CD25 is expressed constitutively at high levels by the major category of natural Tr cells but is held to be expressed only as an activation marker on the induced form. The CD25 phenotype of clone P8(1) in different activation states was characterized (Figure 4 right panels). At rest, the clone constitutively expressed higher levels of CD25 than did autologous CD4+ T cells. As expected, expression of CD25 by P8(1) clone increased after nonspecific stimulation with anti-CD3/CD28 antibodies, but, surprisingly, CD25 levels decreased markedly when the cells were specifically activated with peptide 72H-86L or Rh protein. Thus, the Tr cells that we cloned express high levels of CD25 when expanding nonspecifically, but they down-regulate this marker when they mount a Tr IL-10 response to the autoantigen they recognize. Further analysis of CD25 on the P8(1) clone and 72H-86L Tr cell line by flow cytometry showed increased expression of the FoxP3 transcription factor in CD25bright cloned cells compared with CD25lo cells (Figure 5A). Thus, despite clonality the distribution pattern of FoxP3+ expression was similar to that of heterologous CD4+CD25+ T cells. Examination of FoxP3 expression by Western blot showed low but detectable expression in P8(1) clone when resting and after nonspecific anti-CD3/CD28 stimulation, but it was amplified after activation with the cognate antigen, Rh protein (Figure 5B). The semiquantitative Western blot analysis confirms the flow cytometric data showing that the Tr clones are FoxP3+. Overall, these results show that FoxP3, but not CD25, expression correlates with antigen-specific induction of Tr function.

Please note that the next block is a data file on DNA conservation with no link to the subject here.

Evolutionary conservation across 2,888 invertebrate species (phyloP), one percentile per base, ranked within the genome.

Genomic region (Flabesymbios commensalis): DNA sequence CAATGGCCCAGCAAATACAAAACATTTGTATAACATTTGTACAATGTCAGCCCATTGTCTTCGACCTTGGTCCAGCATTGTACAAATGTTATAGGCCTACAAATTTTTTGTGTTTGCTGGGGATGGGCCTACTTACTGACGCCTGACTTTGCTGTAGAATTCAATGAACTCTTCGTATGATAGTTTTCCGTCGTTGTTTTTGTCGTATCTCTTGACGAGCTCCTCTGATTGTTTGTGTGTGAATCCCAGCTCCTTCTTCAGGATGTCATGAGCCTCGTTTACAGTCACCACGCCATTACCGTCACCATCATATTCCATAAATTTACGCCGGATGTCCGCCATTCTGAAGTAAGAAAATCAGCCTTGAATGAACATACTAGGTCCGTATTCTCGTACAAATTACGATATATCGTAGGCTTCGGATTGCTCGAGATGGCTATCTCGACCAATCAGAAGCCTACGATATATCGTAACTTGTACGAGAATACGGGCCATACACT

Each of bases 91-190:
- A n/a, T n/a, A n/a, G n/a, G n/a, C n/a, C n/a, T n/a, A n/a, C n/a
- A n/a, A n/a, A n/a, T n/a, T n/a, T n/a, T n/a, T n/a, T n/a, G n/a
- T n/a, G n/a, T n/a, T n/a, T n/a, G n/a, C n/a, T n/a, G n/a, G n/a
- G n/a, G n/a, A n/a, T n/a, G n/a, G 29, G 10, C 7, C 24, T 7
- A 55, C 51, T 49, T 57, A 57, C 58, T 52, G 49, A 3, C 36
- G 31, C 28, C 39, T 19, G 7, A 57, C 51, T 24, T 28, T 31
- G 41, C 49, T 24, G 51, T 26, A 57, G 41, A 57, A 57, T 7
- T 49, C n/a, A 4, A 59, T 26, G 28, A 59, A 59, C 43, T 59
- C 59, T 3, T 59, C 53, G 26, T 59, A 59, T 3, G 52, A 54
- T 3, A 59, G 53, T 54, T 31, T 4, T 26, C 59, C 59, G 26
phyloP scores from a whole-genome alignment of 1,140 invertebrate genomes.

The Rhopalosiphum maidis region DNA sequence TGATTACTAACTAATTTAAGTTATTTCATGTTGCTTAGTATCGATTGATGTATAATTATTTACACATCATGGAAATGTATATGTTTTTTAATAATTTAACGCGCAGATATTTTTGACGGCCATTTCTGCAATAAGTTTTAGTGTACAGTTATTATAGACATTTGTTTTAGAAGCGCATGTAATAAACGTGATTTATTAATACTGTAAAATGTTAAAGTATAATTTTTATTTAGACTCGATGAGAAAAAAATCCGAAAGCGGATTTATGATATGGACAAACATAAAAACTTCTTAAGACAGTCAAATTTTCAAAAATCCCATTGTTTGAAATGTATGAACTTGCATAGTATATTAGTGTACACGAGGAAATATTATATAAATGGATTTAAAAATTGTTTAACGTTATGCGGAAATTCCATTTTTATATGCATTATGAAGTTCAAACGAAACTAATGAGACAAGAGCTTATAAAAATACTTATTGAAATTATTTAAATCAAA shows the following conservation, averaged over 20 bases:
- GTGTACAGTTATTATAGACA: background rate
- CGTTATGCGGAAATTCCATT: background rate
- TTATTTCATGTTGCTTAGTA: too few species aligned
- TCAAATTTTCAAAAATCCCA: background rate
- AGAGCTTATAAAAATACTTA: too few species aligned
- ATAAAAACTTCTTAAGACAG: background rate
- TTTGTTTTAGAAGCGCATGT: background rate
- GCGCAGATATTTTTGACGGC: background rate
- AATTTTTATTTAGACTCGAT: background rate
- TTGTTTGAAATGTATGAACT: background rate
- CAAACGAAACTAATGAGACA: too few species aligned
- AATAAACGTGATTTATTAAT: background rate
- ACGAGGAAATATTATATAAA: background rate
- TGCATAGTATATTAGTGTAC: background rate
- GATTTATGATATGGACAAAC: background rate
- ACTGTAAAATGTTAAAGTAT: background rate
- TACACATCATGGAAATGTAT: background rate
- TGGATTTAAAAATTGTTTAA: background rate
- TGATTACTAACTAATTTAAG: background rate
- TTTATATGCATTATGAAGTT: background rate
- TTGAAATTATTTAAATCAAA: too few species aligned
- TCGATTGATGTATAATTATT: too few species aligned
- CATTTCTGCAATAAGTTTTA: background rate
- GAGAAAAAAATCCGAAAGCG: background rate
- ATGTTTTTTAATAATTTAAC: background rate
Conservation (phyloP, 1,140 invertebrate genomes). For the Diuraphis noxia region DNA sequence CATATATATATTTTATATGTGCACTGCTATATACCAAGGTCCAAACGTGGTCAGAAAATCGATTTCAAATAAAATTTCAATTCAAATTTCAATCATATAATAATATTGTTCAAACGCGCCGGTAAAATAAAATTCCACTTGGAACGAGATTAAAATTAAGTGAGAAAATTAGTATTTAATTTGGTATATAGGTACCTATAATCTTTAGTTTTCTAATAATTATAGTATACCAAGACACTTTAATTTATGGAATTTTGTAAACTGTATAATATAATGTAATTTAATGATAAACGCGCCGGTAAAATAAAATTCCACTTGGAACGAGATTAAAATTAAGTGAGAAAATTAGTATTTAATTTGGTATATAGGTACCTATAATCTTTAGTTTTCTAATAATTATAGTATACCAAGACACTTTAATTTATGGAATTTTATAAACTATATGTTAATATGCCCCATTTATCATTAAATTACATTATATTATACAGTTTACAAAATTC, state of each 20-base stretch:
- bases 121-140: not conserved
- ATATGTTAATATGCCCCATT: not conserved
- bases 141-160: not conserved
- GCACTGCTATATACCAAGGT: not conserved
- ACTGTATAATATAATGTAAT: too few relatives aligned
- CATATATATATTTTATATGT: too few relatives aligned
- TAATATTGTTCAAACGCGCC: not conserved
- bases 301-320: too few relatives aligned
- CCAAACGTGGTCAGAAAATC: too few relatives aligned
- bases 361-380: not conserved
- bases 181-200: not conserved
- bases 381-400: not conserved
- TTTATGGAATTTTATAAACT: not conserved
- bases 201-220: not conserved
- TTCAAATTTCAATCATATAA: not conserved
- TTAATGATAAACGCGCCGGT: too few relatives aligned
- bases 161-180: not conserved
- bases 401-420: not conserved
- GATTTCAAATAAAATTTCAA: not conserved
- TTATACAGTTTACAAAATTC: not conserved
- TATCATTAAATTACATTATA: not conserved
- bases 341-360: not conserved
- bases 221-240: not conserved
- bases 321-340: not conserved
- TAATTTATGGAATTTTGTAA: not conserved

Figure 5

Analysis of phenotypic markers FoxP3, T-bet, and LAG-3. Heterologous CD4+ T cells (1 × 106/mL), P8(1) clones, or peptide 72H-86L specific cell lines (both 1 × 105/mL) were incubated in the presence or absence of anti-CD3 mAb for 24 hours at 37°C, 5% CO2 before analysis of FoxP3 expression by flow cytometry (A). Top (resting cells) and bottom (activated cells) panels illustrate number of FoxP3+ cells in CD3+CD4+CD25low (white histogram) and CD25bright (gray) T-cell populations from T cells, clone, and line, respectively. Analysis of FoxP3 expression by Western blot (B). Representative Western blot of cell extracts analyzed by SDS-PAGE and stained for FoxP3 or the control protein actin. The extracts were obtained from Tr clone P8(1) either resting, stimulated by presentation of Rh protein autoantigen, or activated nonspecifically by anti-CD3 and anti-CD28 for 96 hours at 37°C, 5% CO2. CD4+CD25+ peripheral blood cells isolated ex vivo are also included as a positive control for FoxP3 staining. Densitometric analysis normalized against actin levels confirmed increased FoxP3 expression by the Tr clone after specific Rh protein autoantigen stimulation (0.61) compared with nonstimulated control (0.43) or nonspecific stimulation (0.51) but similar to isolated CD4+CD25+ cells (0.59). Relative expression of the Th1 T-cell–associated transcription factor, T-bet (C). Cells were treated as described for panel A, and increases in number of T-bet+ clones or cell lines (gray histogram) at rest (top) or activated with anti-CD3 mAb (bottom) were compared with resting CD4+ T cells (white histogram). Comparison of LAG-3 analysis (D). CD4+ T cells shown in left panel (white and gray histograms are resting and activated cells, respectively) and clone, right panel, were costained with anti–LAG-3 antibody and compared for expression. Number of IL-10 positive cells are represented in upper right quadrant as a percentage of the total CD4+ T-cell population.